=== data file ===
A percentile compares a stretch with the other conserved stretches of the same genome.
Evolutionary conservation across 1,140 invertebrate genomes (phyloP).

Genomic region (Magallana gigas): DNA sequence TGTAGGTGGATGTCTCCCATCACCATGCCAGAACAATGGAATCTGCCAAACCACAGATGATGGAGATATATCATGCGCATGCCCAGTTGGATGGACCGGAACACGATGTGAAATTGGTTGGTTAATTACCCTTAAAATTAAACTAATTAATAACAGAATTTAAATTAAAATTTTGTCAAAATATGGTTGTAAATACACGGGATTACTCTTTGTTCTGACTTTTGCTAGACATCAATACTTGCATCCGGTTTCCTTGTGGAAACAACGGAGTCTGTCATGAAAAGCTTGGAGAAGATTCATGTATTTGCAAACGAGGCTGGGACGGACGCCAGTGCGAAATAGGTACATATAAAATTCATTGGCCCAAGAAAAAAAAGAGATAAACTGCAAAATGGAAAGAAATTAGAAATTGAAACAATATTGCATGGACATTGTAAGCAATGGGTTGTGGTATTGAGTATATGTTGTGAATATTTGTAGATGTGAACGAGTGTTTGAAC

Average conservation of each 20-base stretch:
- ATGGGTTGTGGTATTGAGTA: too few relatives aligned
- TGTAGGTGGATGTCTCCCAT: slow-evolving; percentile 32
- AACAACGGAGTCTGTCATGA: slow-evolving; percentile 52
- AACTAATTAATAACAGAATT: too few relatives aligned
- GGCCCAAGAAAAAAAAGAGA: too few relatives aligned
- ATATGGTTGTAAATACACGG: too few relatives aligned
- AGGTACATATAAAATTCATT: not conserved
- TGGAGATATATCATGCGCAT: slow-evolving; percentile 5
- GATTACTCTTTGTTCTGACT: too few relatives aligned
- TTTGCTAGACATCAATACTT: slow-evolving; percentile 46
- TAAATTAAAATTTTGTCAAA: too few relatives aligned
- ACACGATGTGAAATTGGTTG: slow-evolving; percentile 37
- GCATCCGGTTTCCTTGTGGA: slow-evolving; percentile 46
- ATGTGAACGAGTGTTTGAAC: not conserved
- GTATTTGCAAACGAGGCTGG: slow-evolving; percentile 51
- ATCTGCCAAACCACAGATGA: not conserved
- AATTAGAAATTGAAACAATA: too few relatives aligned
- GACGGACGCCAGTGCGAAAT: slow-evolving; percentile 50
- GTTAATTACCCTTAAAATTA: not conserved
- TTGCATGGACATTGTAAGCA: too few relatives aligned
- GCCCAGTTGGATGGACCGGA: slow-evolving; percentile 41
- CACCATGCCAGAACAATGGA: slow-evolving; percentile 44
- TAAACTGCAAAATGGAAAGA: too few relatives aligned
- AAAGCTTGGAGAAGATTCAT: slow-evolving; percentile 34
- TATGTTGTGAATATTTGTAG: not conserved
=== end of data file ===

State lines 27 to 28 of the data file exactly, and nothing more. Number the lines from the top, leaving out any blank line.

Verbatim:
- TAAACTGCAAAATGGAAAGA: too few relatives aligned
- AAAGCTTGGAGAAGATTCAT: slow-evolving; percentile 34